The Act creates the following chart. The income levels will rise each year with inflation. But they will rise more slowly than in the past because the Act uses the chained consumer price index. Over time, that will move more people into higher tax brackets.
|Income Tax Rate||Income Levels for Those Filing As:|
Gibbons v. Ogden and "Air Rights"
When describing the different types/stages of federalism one of the topics that generated lots of discussion involved the ownership of water (Gibbons v. Ogden). While discussing this case, debate arose over the ownership of “air rights.” As I mentioned in class, “air” is a commodity that is bought and sold much like cars, food, or bottledwater. For those that are interested in learning more about “air rights” I suggest you check out a few of the posts on Curbed or read the two articles provided below:
SNL and President Trump's Press Secretaries
Donald Trump's Presidential Actions
Donald Trump’s Presidential Actions
ROGUE POTUS STAFFER
Getting a Gun License in Massachusetts
Residents and visitors need a Massachusetts license to legally carry a firearm or pepper spray in the Commonwealth, even if they are licensed in another state.
Any Massachusetts resident who wants to legally possess a firearm in Massachusetts must have a valid Massachusetts firearms license issued by his/her local police department. The Firearms Record Bureau (FRB) at the Department of Criminal Justice Information Services (DCJIS) is the repository for all firearms licensing and transaction data in the Commonwealth, and is a resource for anyone seeking information about the Commonwealth’s firearms laws and processes.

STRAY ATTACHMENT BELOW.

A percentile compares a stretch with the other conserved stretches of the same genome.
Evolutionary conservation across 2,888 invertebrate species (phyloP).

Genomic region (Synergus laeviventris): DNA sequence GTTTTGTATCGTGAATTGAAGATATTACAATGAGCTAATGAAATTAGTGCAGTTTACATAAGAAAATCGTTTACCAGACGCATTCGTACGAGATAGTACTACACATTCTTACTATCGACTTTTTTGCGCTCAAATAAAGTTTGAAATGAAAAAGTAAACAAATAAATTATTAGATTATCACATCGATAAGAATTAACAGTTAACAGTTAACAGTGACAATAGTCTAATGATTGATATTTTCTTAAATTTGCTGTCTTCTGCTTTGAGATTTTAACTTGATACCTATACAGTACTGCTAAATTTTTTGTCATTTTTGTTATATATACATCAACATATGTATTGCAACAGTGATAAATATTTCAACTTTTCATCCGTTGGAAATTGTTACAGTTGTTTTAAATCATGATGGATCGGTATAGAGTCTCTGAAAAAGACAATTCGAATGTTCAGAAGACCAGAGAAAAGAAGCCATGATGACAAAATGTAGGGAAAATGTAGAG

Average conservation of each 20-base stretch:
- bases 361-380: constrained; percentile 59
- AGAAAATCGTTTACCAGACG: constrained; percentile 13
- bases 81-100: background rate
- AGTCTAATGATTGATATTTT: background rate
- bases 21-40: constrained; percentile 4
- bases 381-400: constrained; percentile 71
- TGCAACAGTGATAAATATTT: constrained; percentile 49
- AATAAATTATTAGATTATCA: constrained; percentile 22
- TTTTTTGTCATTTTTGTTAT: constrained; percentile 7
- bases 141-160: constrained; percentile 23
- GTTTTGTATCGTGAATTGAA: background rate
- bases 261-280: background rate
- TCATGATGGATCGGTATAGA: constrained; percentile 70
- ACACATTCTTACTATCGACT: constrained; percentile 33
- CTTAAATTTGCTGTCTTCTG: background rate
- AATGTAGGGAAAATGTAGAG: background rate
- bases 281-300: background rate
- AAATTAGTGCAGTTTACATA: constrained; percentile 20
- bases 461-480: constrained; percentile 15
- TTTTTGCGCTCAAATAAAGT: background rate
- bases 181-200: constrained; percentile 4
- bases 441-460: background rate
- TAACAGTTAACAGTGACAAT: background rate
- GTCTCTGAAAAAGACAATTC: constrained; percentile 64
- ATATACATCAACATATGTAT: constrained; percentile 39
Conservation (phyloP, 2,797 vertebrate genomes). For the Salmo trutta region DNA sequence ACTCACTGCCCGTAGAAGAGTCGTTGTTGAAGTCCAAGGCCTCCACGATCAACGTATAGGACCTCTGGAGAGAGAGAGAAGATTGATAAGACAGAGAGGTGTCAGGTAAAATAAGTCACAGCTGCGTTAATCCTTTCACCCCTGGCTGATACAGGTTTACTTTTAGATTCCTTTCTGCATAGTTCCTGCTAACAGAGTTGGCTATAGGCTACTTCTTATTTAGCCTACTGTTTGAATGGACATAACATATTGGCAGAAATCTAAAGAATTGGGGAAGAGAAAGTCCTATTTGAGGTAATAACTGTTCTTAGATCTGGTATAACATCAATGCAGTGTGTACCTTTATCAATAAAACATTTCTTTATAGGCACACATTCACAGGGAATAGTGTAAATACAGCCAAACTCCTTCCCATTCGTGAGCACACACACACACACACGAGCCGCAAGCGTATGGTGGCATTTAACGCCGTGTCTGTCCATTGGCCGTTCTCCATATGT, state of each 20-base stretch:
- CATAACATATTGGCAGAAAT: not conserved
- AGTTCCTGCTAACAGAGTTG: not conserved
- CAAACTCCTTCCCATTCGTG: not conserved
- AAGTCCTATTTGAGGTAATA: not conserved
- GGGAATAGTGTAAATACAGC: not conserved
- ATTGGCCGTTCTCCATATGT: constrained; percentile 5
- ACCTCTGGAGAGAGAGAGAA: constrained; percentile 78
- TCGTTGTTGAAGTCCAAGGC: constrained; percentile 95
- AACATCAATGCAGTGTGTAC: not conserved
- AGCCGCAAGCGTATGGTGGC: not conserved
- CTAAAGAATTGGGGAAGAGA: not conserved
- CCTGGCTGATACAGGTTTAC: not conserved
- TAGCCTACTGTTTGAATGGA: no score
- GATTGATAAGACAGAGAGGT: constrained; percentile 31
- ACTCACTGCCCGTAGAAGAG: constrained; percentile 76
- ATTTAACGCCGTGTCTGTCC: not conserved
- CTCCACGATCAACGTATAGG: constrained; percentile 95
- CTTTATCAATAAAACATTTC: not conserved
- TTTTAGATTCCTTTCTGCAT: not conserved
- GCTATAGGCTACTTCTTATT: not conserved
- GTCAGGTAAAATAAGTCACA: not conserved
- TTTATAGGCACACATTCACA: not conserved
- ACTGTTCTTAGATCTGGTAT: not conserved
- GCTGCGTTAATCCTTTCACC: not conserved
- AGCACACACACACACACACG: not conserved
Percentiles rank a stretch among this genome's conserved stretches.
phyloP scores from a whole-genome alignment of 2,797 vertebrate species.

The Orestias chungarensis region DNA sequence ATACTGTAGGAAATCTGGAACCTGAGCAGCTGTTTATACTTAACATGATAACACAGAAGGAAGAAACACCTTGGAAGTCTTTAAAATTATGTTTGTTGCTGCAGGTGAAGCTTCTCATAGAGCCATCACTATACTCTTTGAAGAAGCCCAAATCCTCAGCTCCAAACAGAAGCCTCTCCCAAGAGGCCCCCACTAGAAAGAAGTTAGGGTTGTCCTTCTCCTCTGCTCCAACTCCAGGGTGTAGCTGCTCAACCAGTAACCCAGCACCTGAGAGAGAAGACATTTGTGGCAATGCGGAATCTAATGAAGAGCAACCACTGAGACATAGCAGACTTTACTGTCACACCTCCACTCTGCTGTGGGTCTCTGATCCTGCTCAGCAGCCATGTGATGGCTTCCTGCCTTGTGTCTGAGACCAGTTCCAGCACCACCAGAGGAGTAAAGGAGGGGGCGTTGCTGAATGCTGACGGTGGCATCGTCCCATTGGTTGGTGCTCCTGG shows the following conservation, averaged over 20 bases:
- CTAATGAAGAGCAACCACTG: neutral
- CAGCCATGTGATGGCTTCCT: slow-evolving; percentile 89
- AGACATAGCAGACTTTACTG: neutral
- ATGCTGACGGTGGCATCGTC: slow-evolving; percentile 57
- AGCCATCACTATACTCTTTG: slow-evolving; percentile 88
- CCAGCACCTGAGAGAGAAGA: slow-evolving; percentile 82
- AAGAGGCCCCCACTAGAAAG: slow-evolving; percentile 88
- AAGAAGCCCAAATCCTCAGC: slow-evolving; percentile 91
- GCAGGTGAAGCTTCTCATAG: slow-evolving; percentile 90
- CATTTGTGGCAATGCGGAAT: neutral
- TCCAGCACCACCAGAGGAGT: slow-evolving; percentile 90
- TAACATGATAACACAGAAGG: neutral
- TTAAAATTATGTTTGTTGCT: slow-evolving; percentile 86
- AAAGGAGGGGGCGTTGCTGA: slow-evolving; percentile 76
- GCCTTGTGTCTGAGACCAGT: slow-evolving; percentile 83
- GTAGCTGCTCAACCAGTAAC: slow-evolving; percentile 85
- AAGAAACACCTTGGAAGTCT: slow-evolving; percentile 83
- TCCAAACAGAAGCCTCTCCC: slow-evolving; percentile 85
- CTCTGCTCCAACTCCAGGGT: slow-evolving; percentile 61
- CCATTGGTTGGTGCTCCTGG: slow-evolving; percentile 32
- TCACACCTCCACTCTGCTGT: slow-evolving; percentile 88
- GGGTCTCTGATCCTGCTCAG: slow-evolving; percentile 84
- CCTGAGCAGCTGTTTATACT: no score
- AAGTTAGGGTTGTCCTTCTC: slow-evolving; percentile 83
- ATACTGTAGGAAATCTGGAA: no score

To find out more information about the process of obtaining a license in Massachusetts, visit: http://www.mass.gov/portal/visiting-recreation/licenses-permits/getting-a-gun-license-in-massachusetts.html
Massachusetts Law about Guns and Other Weapons
A compilation of laws, regulations, cases, and web sources on weapons law.
Information regarding firearms licenses, firearms sales and transfers, appealing a firearms license denial, approved firearms rosters, and firearms law for the Commonwealth.
To view gun laws in all 50 states go to the NRA-ILA. Established in 1975, the Institute for Legislative Action (ILA) is the “lobbying” arm of the National Rifle Association of America. ILA is responsible for preserving the right of all law-abiding individuals in the legislative, political, and legal arenas, to purchase, possess and use firearms for legitimate purposes as guaranteed by the Second Amendment to the U.S. Constitution.
Mass Shootings and Gun Policy in the United States
“In the wake of another mass shooting, a reminder that opinions on gun control are complicated”
By Philip Bump
The Washington Post, October 2, 2017
Mass Shooting Tracker
“America’s unique gun violence problem, explained in 17 maps and charts”
Updated by German Lopez
VOX, November 5, 2017
“Why Americans don’t give a damn about mass shootings”
By Mel Robbins
CNN, November 7, 2017